Ancient tribe Huns
The Huns were Central Asian equestrian peoples who lived as nomads, later as semi-nomads. Their homeland was originally the area between the now Kyrgyz Yssykköl Lake and the now Mongolian capital Ulaanbaatar. They were to carry great weight in Asian and European history.
In pre-Christian times they were probably the Xiongnu people for the Chinese. The Chinese defeated them in the first century BC, and many of them moved west. Around 370 they subdued the Alans in the North Caucasus and the Ostrogoths. Under King Attila they owned a large empire north of the Black and Caspian Seas. The Byzantine Empire fell into their dependence. Their raids were frightening and they advanced as far as southern France and Rome. Finally they were defeated by the Romans and Visigoths on the Catalan fields in 451. After Attila's death in 453, the Hun Empire began to disintegrate.
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The Asian Huns
The origin of the Huns had been connected by older research with the fall of the Hsiung-nu Empire. The Hsiung-nu empire divided into a southern and a northern part around the middle of the 1st century. The southern part became a Chinese protectorate, while the northern part disappeared towards the end of the 1st century.
The real "Hun storm" began in the 4th century: in 350 the Chionites, a Hun group, began to attack the Sassanid Empire under Shapur II. They conquered Bactria and pushed the Kidarites (these are remnants of the Yüe-tschi under Kidara) into Afghanistan and northern India. Shapur II defeated the Chionites, who served as auxiliaries in the Roman-Persian War in 359 and took part in the siege of the fortress of Amida. They were followed by the Hephtalites (White Huns, but not Europeans), who crossed the Syr-daja in 425 and ruled the Chionites until 450. In 451 or 484 also the time of the Kidarites ended. The White Huns were involved in the decline of the Indian Great Empire of the Gupta and also had differences with Persia (in 484 the Sassanide Peroz I died, in 498/99 they were involved in the Sassanid throne disputes).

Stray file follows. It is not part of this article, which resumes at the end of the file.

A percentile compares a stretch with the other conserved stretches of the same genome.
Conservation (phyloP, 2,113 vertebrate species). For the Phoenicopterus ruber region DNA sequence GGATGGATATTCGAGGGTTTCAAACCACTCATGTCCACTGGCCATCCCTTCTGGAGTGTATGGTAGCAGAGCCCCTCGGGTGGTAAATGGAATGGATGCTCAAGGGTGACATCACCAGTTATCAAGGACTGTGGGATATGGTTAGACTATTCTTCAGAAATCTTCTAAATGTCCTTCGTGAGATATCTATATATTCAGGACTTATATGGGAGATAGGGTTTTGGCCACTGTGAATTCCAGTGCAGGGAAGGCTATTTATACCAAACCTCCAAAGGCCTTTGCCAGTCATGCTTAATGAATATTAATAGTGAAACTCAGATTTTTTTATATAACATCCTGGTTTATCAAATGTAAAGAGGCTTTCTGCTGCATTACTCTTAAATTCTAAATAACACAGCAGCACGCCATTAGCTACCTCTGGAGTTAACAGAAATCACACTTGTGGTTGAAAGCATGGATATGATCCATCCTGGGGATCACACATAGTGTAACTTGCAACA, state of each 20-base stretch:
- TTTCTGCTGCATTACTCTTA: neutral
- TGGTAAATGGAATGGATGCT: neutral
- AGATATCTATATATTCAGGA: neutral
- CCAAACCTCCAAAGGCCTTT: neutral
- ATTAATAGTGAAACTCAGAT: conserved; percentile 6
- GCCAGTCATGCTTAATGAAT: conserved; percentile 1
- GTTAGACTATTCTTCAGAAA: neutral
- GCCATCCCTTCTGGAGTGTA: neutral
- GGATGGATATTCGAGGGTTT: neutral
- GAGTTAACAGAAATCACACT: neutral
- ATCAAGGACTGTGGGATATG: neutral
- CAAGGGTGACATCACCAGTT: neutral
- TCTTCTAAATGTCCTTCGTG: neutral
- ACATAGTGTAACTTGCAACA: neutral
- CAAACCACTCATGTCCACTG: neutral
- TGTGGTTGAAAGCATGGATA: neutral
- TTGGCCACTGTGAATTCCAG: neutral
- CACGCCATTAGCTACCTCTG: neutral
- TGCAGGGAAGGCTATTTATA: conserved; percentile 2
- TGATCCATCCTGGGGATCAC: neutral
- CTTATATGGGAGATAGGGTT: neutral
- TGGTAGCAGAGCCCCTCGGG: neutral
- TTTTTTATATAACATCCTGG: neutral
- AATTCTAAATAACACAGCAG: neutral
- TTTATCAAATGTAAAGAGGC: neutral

The European Huns (Black Huns)
At the turn of time Sarmatians related to the Scythians ruled the steppes of Eastern Europe, in the 3rd century the Goths joined them. Then the Black Huns triggered a great migration of peoples in the 70s of the 4th century. A change in the climate caused food for the herds to become scarce. However, all this is only speculative. Under their leader Balamir the Huns crossed the Volga. In 374 they defeated the Alanian Empire and formed an alliance with them. On the Tauris peninsula, the Crimea, they destroyed Ermanarich's empire of the Greutations in 375 (cf. especially Ammianus Marcellinus, 31, 2f.). A part of the atrocities fled to the west (5).
Then the Huns reached the borders of the Eastern Roman Empire, the Terwings fled the Black Sea area in 394. The East Roman population called the Black Huns Tartars, which later applied to all Asian equestrian peoples. The word Tartaros is translated with the devilish, derived from the Greek hell or underworld. The Huns brought an Asian disease to Europe: smallpox.
The Black Huns made a demonic impression on their enemies. They cut - according to the Jordanian - the male infants' faces to prevent them from growing beards. The warriors smeared black earth into their battle wounds to form thick-skinned scars. They also formed high tower skulls. Such skulls were found in Thuringia and at Talas (Kyrgyzstan). The Black Huns were shorn bald - a sign of submission - only the "Khagan", the leader of the horde, was allowed to wear long hair.
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